Layoff Inspires a New Career for a Mom in her Forties


Rina Young came to American National University looking for the next step in her career and found exactly what she needed. Recently laid off from her sales position at an insurance company, she wanted a change of careers but needed further education to help her in that transition. With 16 years of experience in insurance processing medical claims, she knew she was interested in expanding into the medical office field and enrolled in the medical billing and coding diploma program at the $$South Bend campus.

The short one-year program added to Rina’s working experience and opened doors to her new career. Now she works at a local physical therapy practice in South Bend as their patient services manager and absolutely loves her job. “I definitely enjoy working with the patients,” Rina states as she explains what she likes most about her position.

Rina describes her tasks as ranging from patient interaction to administrative details. She says that the classes she took at National gave her the edge she needed to be successful in her current position – from her medical terminology courses to her computer application courses.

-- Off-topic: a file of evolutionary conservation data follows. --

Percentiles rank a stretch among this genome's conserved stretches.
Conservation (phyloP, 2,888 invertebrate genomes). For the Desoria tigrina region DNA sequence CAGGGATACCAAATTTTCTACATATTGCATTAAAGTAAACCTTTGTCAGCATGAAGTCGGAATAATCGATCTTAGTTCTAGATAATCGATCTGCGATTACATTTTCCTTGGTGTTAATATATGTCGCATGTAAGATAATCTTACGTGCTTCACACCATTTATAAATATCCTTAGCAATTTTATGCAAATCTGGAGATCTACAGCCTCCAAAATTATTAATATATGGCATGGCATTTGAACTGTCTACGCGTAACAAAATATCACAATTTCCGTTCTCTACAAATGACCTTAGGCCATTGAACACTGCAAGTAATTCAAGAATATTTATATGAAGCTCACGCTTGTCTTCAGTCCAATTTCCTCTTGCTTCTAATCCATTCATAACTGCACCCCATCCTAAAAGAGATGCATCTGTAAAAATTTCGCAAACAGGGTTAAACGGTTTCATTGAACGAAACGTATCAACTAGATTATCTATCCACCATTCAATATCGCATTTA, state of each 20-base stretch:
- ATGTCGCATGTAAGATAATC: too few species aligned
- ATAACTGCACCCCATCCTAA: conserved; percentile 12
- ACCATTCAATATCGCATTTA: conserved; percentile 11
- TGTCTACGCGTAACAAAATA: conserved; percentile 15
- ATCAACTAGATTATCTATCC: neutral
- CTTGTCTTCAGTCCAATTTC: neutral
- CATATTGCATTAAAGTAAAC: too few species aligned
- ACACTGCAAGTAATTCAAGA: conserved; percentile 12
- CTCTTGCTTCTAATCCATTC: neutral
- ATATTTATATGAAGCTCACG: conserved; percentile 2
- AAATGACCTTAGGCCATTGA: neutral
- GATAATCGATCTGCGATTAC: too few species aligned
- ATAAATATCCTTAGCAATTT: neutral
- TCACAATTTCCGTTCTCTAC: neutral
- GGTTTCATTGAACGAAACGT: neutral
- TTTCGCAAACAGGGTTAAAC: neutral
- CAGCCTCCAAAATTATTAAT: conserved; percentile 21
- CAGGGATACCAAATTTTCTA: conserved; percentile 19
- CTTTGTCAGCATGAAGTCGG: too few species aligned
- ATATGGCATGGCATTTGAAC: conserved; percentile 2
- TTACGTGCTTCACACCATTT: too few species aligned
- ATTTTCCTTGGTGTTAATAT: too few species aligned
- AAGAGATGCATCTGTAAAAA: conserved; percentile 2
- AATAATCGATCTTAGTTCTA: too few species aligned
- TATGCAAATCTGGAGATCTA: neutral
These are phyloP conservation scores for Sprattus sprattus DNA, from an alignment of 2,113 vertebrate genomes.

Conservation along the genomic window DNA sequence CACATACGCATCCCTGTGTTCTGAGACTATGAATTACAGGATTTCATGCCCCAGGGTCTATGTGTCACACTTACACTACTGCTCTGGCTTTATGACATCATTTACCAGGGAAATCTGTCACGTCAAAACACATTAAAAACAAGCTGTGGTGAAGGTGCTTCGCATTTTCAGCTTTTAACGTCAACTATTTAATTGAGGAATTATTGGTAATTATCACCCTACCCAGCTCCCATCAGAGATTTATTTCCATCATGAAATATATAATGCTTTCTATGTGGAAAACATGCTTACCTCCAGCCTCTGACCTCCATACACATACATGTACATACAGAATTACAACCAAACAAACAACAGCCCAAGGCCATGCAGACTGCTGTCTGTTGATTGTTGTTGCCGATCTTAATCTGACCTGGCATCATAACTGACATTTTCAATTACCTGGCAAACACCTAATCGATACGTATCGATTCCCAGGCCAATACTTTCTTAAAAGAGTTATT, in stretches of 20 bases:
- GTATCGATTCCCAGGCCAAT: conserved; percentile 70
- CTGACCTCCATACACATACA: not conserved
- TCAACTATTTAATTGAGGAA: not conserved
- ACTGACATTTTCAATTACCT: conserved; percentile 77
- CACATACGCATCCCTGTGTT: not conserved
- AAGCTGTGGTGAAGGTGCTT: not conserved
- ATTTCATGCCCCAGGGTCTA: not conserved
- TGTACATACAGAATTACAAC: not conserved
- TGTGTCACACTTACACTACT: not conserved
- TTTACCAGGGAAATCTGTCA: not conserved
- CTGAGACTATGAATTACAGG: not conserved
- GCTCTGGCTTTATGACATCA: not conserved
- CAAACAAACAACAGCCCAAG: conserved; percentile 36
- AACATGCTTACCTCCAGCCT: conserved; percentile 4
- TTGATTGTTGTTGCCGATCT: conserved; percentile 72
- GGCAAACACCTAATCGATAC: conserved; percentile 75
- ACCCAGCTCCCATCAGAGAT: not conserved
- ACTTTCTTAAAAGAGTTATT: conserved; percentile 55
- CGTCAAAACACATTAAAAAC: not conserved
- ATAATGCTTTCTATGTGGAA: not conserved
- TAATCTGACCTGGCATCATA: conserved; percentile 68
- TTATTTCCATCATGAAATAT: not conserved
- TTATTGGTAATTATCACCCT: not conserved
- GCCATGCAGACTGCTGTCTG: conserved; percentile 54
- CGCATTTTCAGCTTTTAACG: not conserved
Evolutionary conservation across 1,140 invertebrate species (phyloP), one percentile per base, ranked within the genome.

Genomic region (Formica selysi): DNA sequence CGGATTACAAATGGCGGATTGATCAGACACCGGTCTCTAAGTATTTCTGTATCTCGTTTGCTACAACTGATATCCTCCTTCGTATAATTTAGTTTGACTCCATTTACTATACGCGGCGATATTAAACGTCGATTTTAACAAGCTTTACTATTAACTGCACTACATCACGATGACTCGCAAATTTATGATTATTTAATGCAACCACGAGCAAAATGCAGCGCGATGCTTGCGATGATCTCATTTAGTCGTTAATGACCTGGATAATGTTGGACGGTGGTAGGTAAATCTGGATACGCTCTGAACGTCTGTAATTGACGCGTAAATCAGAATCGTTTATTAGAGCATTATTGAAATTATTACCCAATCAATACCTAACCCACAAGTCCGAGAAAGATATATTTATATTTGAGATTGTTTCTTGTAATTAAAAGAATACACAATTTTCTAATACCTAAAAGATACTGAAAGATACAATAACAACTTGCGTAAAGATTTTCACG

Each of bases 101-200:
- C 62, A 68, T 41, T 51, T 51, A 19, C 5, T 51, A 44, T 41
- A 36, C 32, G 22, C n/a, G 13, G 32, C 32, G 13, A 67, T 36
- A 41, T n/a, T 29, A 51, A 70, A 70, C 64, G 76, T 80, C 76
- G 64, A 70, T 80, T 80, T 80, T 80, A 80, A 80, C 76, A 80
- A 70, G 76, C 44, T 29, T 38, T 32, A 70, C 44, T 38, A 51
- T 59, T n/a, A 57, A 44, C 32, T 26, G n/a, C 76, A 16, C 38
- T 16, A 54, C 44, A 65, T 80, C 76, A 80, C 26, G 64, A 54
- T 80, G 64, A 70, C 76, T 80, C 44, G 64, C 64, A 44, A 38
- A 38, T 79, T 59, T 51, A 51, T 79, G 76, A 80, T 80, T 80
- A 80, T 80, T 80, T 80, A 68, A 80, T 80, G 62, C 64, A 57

[img]As an adult student returning to school after years of being in the workforce, Rina states that at first she wondered, “Can I do this?” But she quickly found that the small class sizes at National and “homey feel” of the campus helped her find her footing and graduated with excellent grades. “All the students knew each other,” Rina says about the campus, “You got to know everyone by name; the staff… you knew who they were and they knew you.”

Not only was Rina able to get the training she needed and graduate in a short amount of time, through federal aid from the Workforce Investment Act (WIA) and American National University’s matching Workforce Development Grant – she was able to graduate from her program with very little debt.

As a mom, Rina shares that going back to school and getting her degree helped to put into practice the advice that she gives her daughter who is currently in high school and considering her higher education options. After pursuing her degree, successfully graduating, and beginning a new career in her forties, Rina tells her children and her fellow students to go after their dreams. “The sky is the limit,” she says with confidence, “I feel that way about my own life.”

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